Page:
Blood, Body and Lace
What kind of story is concealed between and beneath shiny tears of blood, some prickly tongues with thorns, beneath decay and green moss covering items left behind, between clay, refined tissue of lace, porcelain sex organs, and gold?
In the exhibition Blood, Body and Lace, Chinese artist Liu Xi presents three separate works of art, all of them consisting of individual components, all of which in their turn and special way express a point of view, or an opinion for themselves in a constant dialogue, in a room of many voices. They speak of humiliation, decay, bitterness, and of an environment of abandoned domestic objects that someone, at one point, covered up, before leaving the premises. They also talk about self-preservation, of our own worth, of our will, and of the intimate, precious beauty we embody.
This is in short the artist’s own story.
Blood, Body and Lace
Liu Xi is a feminist, but she openly talks about her upbringing in a Maoist-system, a revolutionary regime that dismissed feminism as a redundant concept, since equality was supposedly guaranteed as an integral part of communism. She is often interpreted as being both an anti-traditionalist as well as a political voice. Her art is, nevertheless, anchored in her unique capacity to express the individually felt and personally experienced.
In her work #WangXinhong she interprets and deconstructs the tragedy of a fictitious woman called WangXinhong, who in reality could have been anyone from past generations. She has tried to change, or improve herself under the weight of the male gaze, but failed. Sickness has destroyed her. Her uterus is damaged. She has turned bitter and speechless, with spikes sticking through her tongue, as she cries tears of blood. WangXinhong is a mother, a grandmother, an aunt, and represents generations of women raised in utter subordination. Under the philosophy of Confucius. Under Mao. Under Men.
We have all read and heard about unwanted girls. Unwanted and superfluous. Liu herself is familiar with this particular feeling of not being wanted, and openly talks about her own conflictual upbringing where she was almost breast fed the feeling of inferiority from frustrated relationships between women through generations.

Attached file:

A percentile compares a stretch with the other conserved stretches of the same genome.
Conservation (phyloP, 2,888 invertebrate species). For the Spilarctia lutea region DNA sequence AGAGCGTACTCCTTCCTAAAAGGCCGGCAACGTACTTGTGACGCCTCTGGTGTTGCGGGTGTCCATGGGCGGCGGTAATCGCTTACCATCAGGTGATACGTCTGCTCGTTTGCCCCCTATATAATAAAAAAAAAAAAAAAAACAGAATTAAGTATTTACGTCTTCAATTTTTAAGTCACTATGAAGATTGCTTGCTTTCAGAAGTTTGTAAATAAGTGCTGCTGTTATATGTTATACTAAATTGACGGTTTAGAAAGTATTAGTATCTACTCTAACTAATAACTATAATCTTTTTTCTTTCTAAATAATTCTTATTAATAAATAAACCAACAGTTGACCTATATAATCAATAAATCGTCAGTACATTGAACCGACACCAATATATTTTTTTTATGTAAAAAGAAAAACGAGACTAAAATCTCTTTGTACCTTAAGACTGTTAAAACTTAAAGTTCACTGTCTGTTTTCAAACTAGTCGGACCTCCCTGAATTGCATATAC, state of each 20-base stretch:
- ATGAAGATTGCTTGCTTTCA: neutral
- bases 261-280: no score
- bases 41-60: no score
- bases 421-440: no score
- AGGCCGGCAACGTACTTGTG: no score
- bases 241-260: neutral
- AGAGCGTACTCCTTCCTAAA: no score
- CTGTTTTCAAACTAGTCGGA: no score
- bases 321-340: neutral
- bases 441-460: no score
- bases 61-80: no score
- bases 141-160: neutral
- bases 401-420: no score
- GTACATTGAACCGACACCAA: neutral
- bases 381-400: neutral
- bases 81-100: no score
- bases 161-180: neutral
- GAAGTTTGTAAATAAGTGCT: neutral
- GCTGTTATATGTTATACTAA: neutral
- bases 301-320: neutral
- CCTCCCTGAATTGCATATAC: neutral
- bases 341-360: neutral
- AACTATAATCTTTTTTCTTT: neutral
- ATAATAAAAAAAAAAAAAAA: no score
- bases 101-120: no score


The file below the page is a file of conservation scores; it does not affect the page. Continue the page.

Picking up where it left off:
There is an element of Brechtian distancing technique in this work. The artist approaches the woman WangXinhong through deconstruction and reflection. We might also trace an unresolved separation between them, and an element of grief in the work #WangXinhong, contemplating the destiny of all these women. At the same time, a dignified respect and understanding for this woman – or for all the women she represents, is established through the sheer brilliance, and elegance of glass.
Liu Xi herself broke with the social patterns of her past, studied art and found a path to self worth.
21 green, or yellowish green and moss-covered objects constitute the work called 2021. The artist herself writes that these ceramic abstracts of ordinary household jars, vessels and bowls represent the feelings and frustrations we all have bottled up, so to speak, throughout the hardships of the pandemic. They remain a part of us. The apparent decay forms organic growth on the surfaces. All the same time, green is the color of hope. The hope that over time we learn to live with our experiences.
The objects all appear to be covered, or wrapped in cloth. As if to conceal something, or to protect them. Abandoned this way, the fabric gradually integrates with the objects in a new sculptural identity, with a new content pointing both backwards in time and forwards. As a story no-one recognizes as their own anymore. Under cover.
The 21 porcelain works in the series called Our God is Great might evoke poetic associations with corals, shells, orchids or lilies in delicate porcelain. But they are also shaped as female genitals, all glazed in gold. They are all individual, all opened, curved, living. Handmade, delicate, expensive lace has been imprinted by the artist onto, and into the clay itself, before the firing, as if it were onto, and into her very own layers of skin.
A long and strenuous process has finally provided the new generation of women that Liu Xi represents a capacity to manifest their self-worth. Not only has she reconquered the field of vision that the male gaze has occupied, and the language he has used to describe her. She is now free to abandon the domains where she previously was allocated. And her own prosperity adorns her.
Liu Xi was born in 1986, in the Shandong-province in northern China. After graduating from the sculpture department at the Central Academy of Fine Arts in Beijing, she later moved to Shanghai and established her own studio there.
Over the last years Liu Xi has participated in exhibitions in Ecuador, Hongkong, India, Indonesia, Portugal, Spain, South-Korea and Taiwan, besides having a number og solo exhibitions in her home country, China. She has won a long series of awards and recognitions, and her art has been bought by numerous institutions in different countries.
In 2017 she participated in a group exhibition at the S.E. Gallery in Bergen. Blood, Body and lace will be her first solo exhibition in Norway, and the first solo exhibition with a Chinese woman in Norway ever!
Curated by Bjørn Inge Follevaag
The exhibition is supported by the NGO Fritt Ord.
S12 editor: Written in August 2021.